On June 15, 2018, Garau Germano attorneys Jerry Garau and Barbara Germano obtained a $15 million verdict for their clients at the conclusion of a medical malpractice trial in federal court in Indianapolis. Attorney Kathleen DeLaney also represented the plaintiffs at trial.
The case arose from a missed cancer diagnosis. The plaintiff was diagnosed with rectal cancer in 2009. The cancer was removed during a colonoscopy, and a subsequent transanal excision revealed no remaining disease, so there was no need for chemo or radiation. The assumption was that she was cured.
In 2014, the plaintiff began experiencing some constipation symptoms. She underwent a colonoscopy, which revealed a mass near the appendix but nothing at the site of her original cancer. The gastroenterologist who performed the colonoscopy ordered a CT scan which was performed at the CDI Center for Diagnostic Imaging location in Carmel on November 17, 2014. The radiologist reported a mass near the appendix. He left unreported a mass in the presacral space near the site of the original cancer. The mass near the appendix was surgically removed and turned out to be endometriosis. Because the mass in the presacral space was not reported by the radiologist, it remained.
In April of 2016, the plaintiff underwent another colonoscopy in response to complaints of constipation, fatigue, and bleeding. This colonoscopy revealed a mass at the rectum. A follow-up CT scan on May 5, 2016, reported an area of irregular wall thickening of the rectum which was suggestive of tumor in the presacral space and which had “increased in size since November of 2014.” The mass had been entirely outside the lumen of the rectum in 2014 but had now penetrated the wall of the rectum. Additionally, the 2016 CT exam documented the metastatic spread of the disease to the plaintiff’s lungs.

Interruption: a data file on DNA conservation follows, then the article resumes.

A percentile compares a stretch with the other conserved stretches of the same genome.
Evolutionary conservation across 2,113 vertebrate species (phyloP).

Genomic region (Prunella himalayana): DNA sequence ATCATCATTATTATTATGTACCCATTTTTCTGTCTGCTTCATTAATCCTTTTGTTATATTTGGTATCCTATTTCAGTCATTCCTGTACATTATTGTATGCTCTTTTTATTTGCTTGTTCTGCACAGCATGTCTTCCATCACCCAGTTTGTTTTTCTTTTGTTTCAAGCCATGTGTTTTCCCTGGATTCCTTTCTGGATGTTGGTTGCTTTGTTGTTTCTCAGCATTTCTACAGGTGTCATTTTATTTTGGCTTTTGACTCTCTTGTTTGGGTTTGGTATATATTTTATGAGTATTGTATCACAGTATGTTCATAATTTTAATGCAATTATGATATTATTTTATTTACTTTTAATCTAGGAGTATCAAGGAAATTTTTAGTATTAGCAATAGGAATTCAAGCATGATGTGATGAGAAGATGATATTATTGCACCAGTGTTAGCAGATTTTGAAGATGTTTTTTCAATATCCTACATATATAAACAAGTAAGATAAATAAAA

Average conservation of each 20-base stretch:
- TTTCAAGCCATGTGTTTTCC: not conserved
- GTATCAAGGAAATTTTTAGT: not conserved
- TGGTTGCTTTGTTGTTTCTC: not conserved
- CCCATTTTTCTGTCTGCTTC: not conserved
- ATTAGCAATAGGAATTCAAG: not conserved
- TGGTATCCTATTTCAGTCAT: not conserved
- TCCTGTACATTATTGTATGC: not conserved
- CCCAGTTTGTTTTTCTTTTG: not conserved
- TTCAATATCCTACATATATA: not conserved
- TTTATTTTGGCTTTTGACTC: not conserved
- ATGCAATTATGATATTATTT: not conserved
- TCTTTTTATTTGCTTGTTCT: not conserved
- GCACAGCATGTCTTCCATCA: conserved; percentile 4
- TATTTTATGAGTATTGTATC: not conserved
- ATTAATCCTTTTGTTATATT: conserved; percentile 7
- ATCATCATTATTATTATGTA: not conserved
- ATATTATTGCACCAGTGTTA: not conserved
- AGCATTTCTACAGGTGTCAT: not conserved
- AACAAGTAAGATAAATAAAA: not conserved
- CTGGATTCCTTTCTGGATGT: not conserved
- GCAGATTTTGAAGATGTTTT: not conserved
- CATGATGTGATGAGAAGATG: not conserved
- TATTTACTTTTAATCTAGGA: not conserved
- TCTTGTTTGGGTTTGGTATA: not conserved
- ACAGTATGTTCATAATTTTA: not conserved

The lawsuit filed by Garau Germano alleged that the radiologist was negligent for missing the mass on the 2014 CT scan and that his miss allowed the disease to go from likely being curable to almost certainly being terminal. Garau Germano sued CDI of Indiana, LLC in order to avoid the Indiana Medical Malpractice Act’s $1.25 million cap on damages. If the suit had been brought against the radiologist, that claim would have been subject to the $1.25 million cap. In contrast, CDI was not covered by the Medical Malpractice Act. Accordingly, a claim against it was not subject to the damages cap. The Garau Germano attorneys argued that CDI was responsible for the conduct of the radiologist under a legal theory known as an apparent agency. The court agreed that the concept of apparent agency was applicable to CDI and allowed the plaintiffs to proceed against CDI under that theory.
At trial, the plaintiffs presented expert testimony from two radiologists, two surgical oncologists, and an oncologist. The defense presented the testimony of the radiologist who reviewed the scan and an expert radiologist. Before trial, Garau Germano had successfully moved to have two of the defendant’s experts disqualified on the grounds that their testimony was unreliable.
The trial lasted five days. The jury was out for 3 ½ hours before returning the verdict, which awarded $14 million to the plaintiff, and $1 million to her husband for his loss of consortium claim.